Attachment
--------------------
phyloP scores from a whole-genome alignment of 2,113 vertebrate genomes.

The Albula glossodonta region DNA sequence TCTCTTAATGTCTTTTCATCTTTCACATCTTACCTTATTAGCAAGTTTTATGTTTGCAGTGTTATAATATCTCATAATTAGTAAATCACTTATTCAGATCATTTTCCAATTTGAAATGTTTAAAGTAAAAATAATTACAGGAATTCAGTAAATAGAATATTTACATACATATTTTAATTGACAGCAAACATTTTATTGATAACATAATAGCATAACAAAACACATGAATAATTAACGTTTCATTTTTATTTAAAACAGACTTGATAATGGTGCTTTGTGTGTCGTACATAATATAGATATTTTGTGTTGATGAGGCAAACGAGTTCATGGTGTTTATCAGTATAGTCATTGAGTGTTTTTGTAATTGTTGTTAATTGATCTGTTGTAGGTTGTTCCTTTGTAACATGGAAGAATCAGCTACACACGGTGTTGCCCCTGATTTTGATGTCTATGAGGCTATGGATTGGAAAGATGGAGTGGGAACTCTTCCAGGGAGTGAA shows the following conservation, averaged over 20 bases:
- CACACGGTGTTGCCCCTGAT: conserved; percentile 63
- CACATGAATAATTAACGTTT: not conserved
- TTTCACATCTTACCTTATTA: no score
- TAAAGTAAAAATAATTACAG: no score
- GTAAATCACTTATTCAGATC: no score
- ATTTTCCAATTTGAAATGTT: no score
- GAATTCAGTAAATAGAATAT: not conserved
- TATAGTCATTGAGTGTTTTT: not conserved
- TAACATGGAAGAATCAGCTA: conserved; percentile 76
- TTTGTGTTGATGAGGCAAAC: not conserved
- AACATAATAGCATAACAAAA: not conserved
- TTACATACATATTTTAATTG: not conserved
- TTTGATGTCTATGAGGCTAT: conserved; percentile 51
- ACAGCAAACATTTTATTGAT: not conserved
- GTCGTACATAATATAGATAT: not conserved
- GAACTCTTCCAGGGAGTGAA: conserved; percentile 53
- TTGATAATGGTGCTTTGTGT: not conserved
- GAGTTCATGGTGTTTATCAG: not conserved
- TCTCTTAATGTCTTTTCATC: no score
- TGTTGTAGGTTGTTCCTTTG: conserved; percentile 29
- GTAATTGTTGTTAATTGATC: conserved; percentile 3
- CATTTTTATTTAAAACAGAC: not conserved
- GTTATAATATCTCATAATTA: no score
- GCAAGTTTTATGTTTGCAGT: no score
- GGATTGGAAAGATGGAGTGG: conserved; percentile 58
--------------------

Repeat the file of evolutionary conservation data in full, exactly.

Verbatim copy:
phyloP scores from a whole-genome alignment of 2,113 vertebrate genomes.

The Albula glossodonta region DNA sequence TCTCTTAATGTCTTTTCATCTTTCACATCTTACCTTATTAGCAAGTTTTATGTTTGCAGTGTTATAATATCTCATAATTAGTAAATCACTTATTCAGATCATTTTCCAATTTGAAATGTTTAAAGTAAAAATAATTACAGGAATTCAGTAAATAGAATATTTACATACATATTTTAATTGACAGCAAACATTTTATTGATAACATAATAGCATAACAAAACACATGAATAATTAACGTTTCATTTTTATTTAAAACAGACTTGATAATGGTGCTTTGTGTGTCGTACATAATATAGATATTTTGTGTTGATGAGGCAAACGAGTTCATGGTGTTTATCAGTATAGTCATTGAGTGTTTTTGTAATTGTTGTTAATTGATCTGTTGTAGGTTGTTCCTTTGTAACATGGAAGAATCAGCTACACACGGTGTTGCCCCTGATTTTGATGTCTATGAGGCTATGGATTGGAAAGATGGAGTGGGAACTCTTCCAGGGAGTGAA shows the following conservation, averaged over 20 bases:
- CACACGGTGTTGCCCCTGAT: conserved; percentile 63
- CACATGAATAATTAACGTTT: not conserved
- TTTCACATCTTACCTTATTA: no score
- TAAAGTAAAAATAATTACAG: no score
- GTAAATCACTTATTCAGATC: no score
- ATTTTCCAATTTGAAATGTT: no score
- GAATTCAGTAAATAGAATAT: not conserved
- TATAGTCATTGAGTGTTTTT: not conserved
- TAACATGGAAGAATCAGCTA: conserved; percentile 76
- TTTGTGTTGATGAGGCAAAC: not conserved
- AACATAATAGCATAACAAAA: not conserved
- TTACATACATATTTTAATTG: not conserved
- TTTGATGTCTATGAGGCTAT: conserved; percentile 51
- ACAGCAAACATTTTATTGAT: not conserved
- GTCGTACATAATATAGATAT: not conserved
- GAACTCTTCCAGGGAGTGAA: conserved; percentile 53
- TTGATAATGGTGCTTTGTGT: not conserved
- GAGTTCATGGTGTTTATCAG: not conserved
- TCTCTTAATGTCTTTTCATC: no score
- TGTTGTAGGTTGTTCCTTTG: conserved; percentile 29
- GTAATTGTTGTTAATTGATC: conserved; percentile 3
- CATTTTTATTTAAAACAGAC: not conserved
- GTTATAATATCTCATAATTA: no score
- GCAAGTTTTATGTTTGCAGT: no score
- GGATTGGAAAGATGGAGTGG: conserved; percentile 58